CNN LIVE EVENT/SPECIAL
President George Bush Addresses the Nation
Aired November 8, 2001 - 19:59 ET
THIS IS A RUSH TRANSCRIPT. THIS COPY MAY NOT BE IN ITS FINAL FORM AND MAY BE UPDATED.
THIS IS A RUSH TRANSCRIPT. THIS COPY MAY NOT BE IN ITS FINAL FORM AND MAY BE UPDATED.
AARON BROWN, CNN ANCHOR: Good evening again, I am Aaron Brown in New York. In just about a minute and a half, two minutes, the president will begin what many people are calling the most important speech he has given since he stood before Congress in those days, those difficult days, two months ago, after the attack on New York and Washington.
It has been two months since then, a month since the war began. And tonight the president will call for sacrifice, he'll call for new responsibilities for Americans, and he'll try and calm an anxious nation.
This is about homeland security and the administration trying to find a clear message and a clear voice and its fallen on the president to do that. In Atlanta tonight our senior White House correspondent, John King.
Would they have preferred not to have to do this tonight, not to have the president do this?
JOHN KING, CNN CORRESPONDENT: Well, they would prefer that the attacks of September 11 not have happened, of course, but two months later, they believe the president needs to pull together everything the government is doing, give a progress report on homeland security, remind the American people, we are still under the threat of a terrorist attack.
But largely, Aaron, this will be a pep talk, a reassuring talk from the president reminding the American people of the heroes of September 11, whether they be those killed on the hijacked flights, or the firefighters, emergency response workers, doctors and others, a pep talk, if you will, to try to remind the American people yes, there still might be more terrorist attacks but you also must go about your daily lives, but please help the government, as we do everything we can.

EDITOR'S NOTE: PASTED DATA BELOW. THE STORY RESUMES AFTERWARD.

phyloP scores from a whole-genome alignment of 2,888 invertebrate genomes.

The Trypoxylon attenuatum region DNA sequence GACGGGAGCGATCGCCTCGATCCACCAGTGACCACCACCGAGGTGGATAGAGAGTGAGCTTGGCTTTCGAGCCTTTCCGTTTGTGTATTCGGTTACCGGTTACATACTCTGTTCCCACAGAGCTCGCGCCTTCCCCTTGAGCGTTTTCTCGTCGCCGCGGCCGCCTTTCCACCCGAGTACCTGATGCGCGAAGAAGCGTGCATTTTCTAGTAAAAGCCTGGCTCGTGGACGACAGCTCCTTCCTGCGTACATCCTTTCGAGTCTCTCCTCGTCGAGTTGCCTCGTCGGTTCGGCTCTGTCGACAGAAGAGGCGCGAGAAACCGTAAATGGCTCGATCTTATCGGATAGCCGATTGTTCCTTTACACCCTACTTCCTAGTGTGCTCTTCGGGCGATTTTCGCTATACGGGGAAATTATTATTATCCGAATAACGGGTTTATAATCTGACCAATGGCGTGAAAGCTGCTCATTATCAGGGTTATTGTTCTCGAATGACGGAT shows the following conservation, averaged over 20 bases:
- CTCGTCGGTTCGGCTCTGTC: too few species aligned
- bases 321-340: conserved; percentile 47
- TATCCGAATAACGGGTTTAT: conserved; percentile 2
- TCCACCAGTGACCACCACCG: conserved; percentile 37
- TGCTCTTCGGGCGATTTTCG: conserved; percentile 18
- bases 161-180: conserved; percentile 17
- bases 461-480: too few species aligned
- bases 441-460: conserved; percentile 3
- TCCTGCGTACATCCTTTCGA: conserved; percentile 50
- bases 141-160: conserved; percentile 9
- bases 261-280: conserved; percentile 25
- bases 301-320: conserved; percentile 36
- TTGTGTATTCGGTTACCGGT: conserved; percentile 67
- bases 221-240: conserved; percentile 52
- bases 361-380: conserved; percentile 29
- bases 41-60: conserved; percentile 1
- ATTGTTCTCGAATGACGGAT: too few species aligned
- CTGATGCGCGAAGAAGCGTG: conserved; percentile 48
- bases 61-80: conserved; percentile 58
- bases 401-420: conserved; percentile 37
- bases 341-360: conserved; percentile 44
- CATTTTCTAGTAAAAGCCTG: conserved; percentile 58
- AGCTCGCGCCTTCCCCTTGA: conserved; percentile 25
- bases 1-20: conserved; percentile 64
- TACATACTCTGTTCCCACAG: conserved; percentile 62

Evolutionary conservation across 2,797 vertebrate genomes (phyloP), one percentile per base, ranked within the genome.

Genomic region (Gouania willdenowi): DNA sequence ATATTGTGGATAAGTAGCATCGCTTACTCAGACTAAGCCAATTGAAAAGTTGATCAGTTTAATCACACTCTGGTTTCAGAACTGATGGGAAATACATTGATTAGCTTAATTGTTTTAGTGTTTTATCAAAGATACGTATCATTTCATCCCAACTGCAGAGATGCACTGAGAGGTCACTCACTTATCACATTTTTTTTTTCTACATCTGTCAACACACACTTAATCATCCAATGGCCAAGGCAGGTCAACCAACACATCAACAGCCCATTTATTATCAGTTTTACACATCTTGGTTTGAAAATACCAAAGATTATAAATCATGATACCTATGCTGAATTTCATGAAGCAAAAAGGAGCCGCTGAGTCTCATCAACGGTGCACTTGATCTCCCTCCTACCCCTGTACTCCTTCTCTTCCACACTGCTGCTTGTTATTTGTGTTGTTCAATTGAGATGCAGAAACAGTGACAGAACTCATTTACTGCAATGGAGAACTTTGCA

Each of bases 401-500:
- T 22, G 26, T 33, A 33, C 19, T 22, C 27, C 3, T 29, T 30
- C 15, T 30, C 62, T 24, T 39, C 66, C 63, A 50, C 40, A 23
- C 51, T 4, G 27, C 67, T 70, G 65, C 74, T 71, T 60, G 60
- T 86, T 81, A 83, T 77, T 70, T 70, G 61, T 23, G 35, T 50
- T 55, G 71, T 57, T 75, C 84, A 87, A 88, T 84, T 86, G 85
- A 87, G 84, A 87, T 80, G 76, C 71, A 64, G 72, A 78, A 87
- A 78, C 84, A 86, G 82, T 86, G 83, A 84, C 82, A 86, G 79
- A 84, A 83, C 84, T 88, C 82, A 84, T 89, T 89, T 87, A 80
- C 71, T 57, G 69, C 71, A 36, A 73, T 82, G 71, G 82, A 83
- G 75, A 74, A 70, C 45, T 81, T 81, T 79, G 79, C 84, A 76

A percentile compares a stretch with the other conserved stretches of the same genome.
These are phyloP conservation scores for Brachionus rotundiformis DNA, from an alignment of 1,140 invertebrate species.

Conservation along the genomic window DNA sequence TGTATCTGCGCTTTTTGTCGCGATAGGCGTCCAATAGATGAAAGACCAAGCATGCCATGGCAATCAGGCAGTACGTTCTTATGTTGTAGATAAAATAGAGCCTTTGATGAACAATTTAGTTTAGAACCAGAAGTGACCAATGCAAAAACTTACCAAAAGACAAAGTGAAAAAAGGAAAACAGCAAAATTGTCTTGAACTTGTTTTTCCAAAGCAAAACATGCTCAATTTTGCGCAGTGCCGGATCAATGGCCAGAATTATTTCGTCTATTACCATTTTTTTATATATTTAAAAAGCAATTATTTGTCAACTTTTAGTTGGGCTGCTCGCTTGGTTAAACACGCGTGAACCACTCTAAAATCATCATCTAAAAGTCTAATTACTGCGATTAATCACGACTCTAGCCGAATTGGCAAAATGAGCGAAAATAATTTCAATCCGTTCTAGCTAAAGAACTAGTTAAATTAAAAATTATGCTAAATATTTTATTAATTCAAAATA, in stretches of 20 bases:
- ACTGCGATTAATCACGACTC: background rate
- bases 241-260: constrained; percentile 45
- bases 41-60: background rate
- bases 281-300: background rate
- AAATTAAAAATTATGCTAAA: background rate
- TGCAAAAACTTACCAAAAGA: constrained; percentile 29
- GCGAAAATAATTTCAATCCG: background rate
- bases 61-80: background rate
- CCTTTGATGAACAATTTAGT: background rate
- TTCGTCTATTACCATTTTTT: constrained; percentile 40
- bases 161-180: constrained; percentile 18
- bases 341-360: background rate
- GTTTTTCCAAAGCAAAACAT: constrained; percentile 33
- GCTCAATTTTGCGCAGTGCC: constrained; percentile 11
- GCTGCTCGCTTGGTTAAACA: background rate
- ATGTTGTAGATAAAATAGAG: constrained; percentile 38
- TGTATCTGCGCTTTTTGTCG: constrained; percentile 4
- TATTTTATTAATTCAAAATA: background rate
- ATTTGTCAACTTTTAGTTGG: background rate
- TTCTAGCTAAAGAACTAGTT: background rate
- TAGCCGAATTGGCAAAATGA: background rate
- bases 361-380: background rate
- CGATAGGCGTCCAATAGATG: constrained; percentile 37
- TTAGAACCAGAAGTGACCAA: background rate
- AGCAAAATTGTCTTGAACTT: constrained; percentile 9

The president will say the government is doing everything it can to deter any future attacks. No big headlines here, but a pep talk, a reassuring talk from the president to the nation in just a minute or so.
BROWN: John, thank you. Jeff, about 30 seconds here, Jeff Greenfield with us. JEFF GREENFIELD, CNN POLITICAL ANALYST: John calls it a pep talk. This is a who, from his school days was a cheerleader -- head cheerleader at Andover, a terrific salesman for the Texas Rangers. Use the not so bully pulpit of the Texas governorship, a relatively weak governorship to sell his program. And from the time he was inaugurated his White House sent him out into the country to sell his various programs.
He works better in front of people. That is why he is not in the Oval Office. And he is with the kind of people that America sees either as heroes or as special people on the front lines -- cops, firefighters, postal workers.
BROWN: And health care workers -- the public health service worker -- will be in the audience tonight. And the president will note their efforts. He was at the Centers for Disease Control earlier today to acknowledge their efforts in the anthrax scare. It has been difficult for the CDC trying to get a handle on this as it has been for the administration to get a handle on this.
The president in Atlanta, Georgia tonight.
ANNOUNCER: The president of the United States.
BROWN: Here's the president of the United States.
GEORGE W. BUSH, PRESIDENT OF THE UNITED STATES: Thank you all very much. Thank you so very much.
We meet tonight after two of the most difficult and most inspiring months in our nation's history. We have endured the shock of watching so many innocent lives ended in acts of unimaginable horror. We have endured the sadness of so many funerals. We have faced unprecedented bioterrorist attack delivered in our mail.
Tonight, many thousands of children are tragically learning to live without one of their parents. And the rest of us are learning to live in a world that seems very different than it was on September the 10th.